Tips For Getting Along With A Roommate

It can be a challenge to live with strangers or even friends. In such an atmosphere, it’s important to realize that boundaries apply in ways that are different from living with family members.

Here are some tips that can guide you.

Do your research. Before deciding to reside with another person, it’s good to learn a little about them. If you advertise for a roommate, be sure to ask why they’re looking for a new place to live. Understand, however, that this person will likely present themselves as they would on a job interview. Like an HR representative would explore a candidate, take a little time to check the Internet. Social media can reveal a lot about a person, especially if he or she likes to party and stay out late. If this matters to you, ask this person what their typical day is like. Additionally, inquire about pets and if you’re concerned about whether he or she will come up with their part of the rent, consider running a credit check.

Respect for each other. Many therapists and divorce attorneys know that living together puts a strain even on loving and reasonable people. Roommates need to develop a level of mutual respect and boundaries. Specifically:

  • Do not eat the other person’s food unless you ask first.
  • Do not borrow clothing.
  • Do not take personal possessions of the other person without asking first.
  • Be cognizant of quiet hours, times the other person sleeps and awakes.
  • Divide the chores evenly and do them without having to be reminded.

Respect personal space. If bedrooms are separate, do not go into your roommate’s bedroom unless he or she is present. A separate bathroom should also be treated in the same manner.

Make clear rules about food. There are some advantages to deciding to share food, including convenience, the ability to split the cost of groceries, and the ability to bond over meals. This may not work for every roommate due to dietary restrictions, schedules, and budget. Be sure to discuss and agree on what might work for you and your roommate(s), so there isn’t a misunderstanding, especially with regard to who pays for food, cooks, and shops.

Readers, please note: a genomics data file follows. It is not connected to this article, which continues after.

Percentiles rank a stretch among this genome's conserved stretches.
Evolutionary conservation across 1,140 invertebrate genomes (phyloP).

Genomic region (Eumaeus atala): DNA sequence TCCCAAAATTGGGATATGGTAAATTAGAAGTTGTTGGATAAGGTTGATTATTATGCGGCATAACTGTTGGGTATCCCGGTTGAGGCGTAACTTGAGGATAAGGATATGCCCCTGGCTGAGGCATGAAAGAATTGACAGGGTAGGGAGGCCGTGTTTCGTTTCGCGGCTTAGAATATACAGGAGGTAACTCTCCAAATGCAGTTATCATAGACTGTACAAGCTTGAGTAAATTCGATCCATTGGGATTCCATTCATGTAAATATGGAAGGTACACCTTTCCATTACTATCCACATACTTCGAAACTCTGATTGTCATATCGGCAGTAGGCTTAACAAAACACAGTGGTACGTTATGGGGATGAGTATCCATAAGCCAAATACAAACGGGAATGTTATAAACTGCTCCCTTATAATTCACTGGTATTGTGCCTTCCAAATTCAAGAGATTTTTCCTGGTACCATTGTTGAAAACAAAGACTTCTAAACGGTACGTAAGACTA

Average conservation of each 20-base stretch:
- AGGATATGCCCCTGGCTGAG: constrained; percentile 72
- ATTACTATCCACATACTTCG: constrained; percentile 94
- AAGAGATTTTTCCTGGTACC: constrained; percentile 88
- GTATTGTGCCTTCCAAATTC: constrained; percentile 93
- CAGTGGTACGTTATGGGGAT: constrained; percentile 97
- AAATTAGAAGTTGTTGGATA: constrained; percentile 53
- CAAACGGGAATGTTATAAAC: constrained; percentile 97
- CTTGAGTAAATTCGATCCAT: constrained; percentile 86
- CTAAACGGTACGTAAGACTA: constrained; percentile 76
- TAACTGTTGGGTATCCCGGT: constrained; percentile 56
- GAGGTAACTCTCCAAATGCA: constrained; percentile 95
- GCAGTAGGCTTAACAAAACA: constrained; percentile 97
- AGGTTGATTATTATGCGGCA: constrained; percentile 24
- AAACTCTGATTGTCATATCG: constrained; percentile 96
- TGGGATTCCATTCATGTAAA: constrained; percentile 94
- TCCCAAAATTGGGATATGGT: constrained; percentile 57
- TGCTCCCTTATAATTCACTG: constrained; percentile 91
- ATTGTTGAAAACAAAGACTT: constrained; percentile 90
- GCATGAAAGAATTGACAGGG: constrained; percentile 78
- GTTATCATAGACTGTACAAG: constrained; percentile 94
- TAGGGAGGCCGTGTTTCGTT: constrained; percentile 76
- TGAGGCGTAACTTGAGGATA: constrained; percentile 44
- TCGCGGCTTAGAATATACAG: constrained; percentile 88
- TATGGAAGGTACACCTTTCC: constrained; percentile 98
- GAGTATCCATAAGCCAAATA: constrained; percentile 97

Set rules for significant others. It’s important to decide in advance rules about how often boyfriends or girlfriends can sleep over and stay for meals. No sleep-over guests should be allowed unless such an arrangement has been made. Even if the roommate is currently without a significant other and does not have prospects, it’s good to set some kind of rule because people don’t often know when they may get into a relationship, whether short- or long-term. Rules about how bills would be paid for someone who “doesn’t technically live here” are better made before it is necessary to address the issue.

Be responsible for financial commitments. Roommates shouldn’t have to remind each other about rent payments. No one person should be the sole account holder on all utility bills. Consider setting up utility accounts with two names if possible or split who will pay for which bills. If one roommate is always in charge of writing the rent check, the other roommate(s) may pay the utility bills in a way that covers the cost. The most important point about dealing with financials is transparency. Each roommate needs to know what is due and when. Remember, the electric company won’t care that one roommate isn’t paying his or her share. The lights will go out if the bill isn’t paid.

Do chores. Unless you hire personal chefs and maids, housekeeping must be done by roommates and should be done without having to be reminded. Before moving in together, find out if the roommate is tidy or messy. Take your turn to take out the trash, clean the fridge, tidy, sweep, and mop the common areas. Note that keeping track of everything one person does for the other roommate with the expectation that every favor will be returned can often lead to hard feelings when one roommate feels disadvantaged.

Finally, because life is complicated and things often pop up, it’s good to have a contingency plan if something happens and it’s necessary to move out, or your roommate leaves. Keep in mind your financial and legal obligations in such situations and have a plan should the issue arise.

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